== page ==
The iPad has become a common sight in many work places, schools, homes and on the street. While Microsoft’s announcement they will enter the tablet category may change this, iPads are a notable element of any PPC strategy.
This device is a multi-headed beast – and that’s something you need to take into account when setting an iPad strategy, and reporting performance.
iPad Usage Through The Working Day
Based on data we’ve seen, early morning iPad usage is essentially a hybrid of a laptop and a newspaper – used to browse news, check email and calendars, and “dip in” to the web in a relaxed way. There’s some search involved – but it’s limited, and unlikely to lead to an immediate conversion on most occasions.
As commuters head off to work, the above continues, but with searches increasing in volume. At this point, the iPad transforms – usage patterns are more like that seen on smartphones than on laptops. Peak iPad usage occurs around 8 a.m., according to comScore.
Usage then declines as iPads are left in bags while workers use desktop devices. Some iPad usage occurs for business purposes, but its impact on search volumes is minimal. The multi-headed beast is dozing; my comparison PC usage for web growing peaks at 9 a.m. and declines through the day.
Then, around 4 p.m., a more spread-out commuting period begins, and the iPad comes back into play. Again, comScore data backs this up.
Traffic starts to climb, firstly as the iPad is used again in a similar way to a mobile and as commuters settle in at home, it replaces the laptop, with activity peaking around 10 p.m. This is a role it holds on weekends, too.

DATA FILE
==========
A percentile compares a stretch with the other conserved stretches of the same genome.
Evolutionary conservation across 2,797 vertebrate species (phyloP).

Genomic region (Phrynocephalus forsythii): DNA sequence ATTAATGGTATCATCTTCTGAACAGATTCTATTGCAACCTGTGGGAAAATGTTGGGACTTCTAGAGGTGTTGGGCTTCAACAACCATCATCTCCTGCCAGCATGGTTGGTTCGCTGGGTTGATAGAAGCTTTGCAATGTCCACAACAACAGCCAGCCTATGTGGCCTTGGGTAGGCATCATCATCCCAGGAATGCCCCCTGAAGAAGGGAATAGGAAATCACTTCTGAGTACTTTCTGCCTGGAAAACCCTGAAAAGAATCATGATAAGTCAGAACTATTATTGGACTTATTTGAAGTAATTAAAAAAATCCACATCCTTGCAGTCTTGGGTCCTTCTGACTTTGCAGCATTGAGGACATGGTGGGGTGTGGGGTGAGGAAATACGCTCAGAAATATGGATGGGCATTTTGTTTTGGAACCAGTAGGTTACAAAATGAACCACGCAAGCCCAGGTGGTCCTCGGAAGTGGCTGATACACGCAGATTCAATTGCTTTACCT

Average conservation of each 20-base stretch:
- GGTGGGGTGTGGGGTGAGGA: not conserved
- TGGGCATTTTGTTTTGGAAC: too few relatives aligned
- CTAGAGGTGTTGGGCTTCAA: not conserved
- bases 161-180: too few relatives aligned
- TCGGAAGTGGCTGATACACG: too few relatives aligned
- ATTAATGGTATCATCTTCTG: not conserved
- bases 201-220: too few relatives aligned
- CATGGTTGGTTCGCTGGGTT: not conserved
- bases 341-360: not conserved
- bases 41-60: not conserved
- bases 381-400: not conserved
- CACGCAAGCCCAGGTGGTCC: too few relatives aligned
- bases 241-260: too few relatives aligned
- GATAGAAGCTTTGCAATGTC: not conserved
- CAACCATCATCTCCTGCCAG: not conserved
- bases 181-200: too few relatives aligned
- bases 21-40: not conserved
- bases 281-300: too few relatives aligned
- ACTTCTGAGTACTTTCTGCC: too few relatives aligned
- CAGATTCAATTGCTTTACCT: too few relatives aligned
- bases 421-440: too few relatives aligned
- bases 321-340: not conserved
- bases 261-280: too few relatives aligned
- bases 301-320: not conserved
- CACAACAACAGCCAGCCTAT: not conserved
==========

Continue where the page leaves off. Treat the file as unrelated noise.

PPC Strategy for iPads
So, practically, what does this mean when executing PPC campaigns with regards to the iPad? Everybody knows you should set up and manage separate iPad campaigns – the above data, even if a generalization, underlines this.
Managing expectations and educating colleagues is important. It’s easy to lump mobile and tablets together – and set KPIs and expectations across them both. This won’t work.
Tablet users behave differently than mobile users. Therefore, they need different, but aligned, strategies. For many brands, mobile users are researchers who then convert later; breaking conversion tracking and making the mobile channel look like it has a low ROI.
Set different KPIs for tablets. They can bring in sales – but this isn’t their only purpose; they also generate researchers who might convert elsewhere.
The differences in behavior at different times of day require consideration too. Should you:
- Set your bid strategy to increase bids in the evening?
- Bid lower during the morning and daytime?
- Try to attract those researchers, and justify the spend through attribution and understanding how they convert into customers on their tablets later in the day/week/month?
Copy requires consideration, too. Should you:
- Include text that clearly shows your site works on an iPad?
- Link to the site, or an iPad app?
The site needs to work well on an iPad – all the way to conversion; that’s crucial. Some sites work well on the homepage and one or two levels into the site, but don’t work when the consumer tries to buy or fail when processing a payment.
The iPad isn’t the only device increasing its share of web traffic – comScore’s data shows non-computer traffic rising month-on-month.
While iPads now account for 40 percent of that, games consoles, e-readers and mobiles are also growing in usage. If your site’s analytics shows you’re receiving traffic from them, you need to consider how consumer usage patterns on them too – and adjust your strategy accordingly.
The impact of multiple devices and consumers who skip between them – what comScore calls “Digital Omnivores” – is only just starting on PPC.
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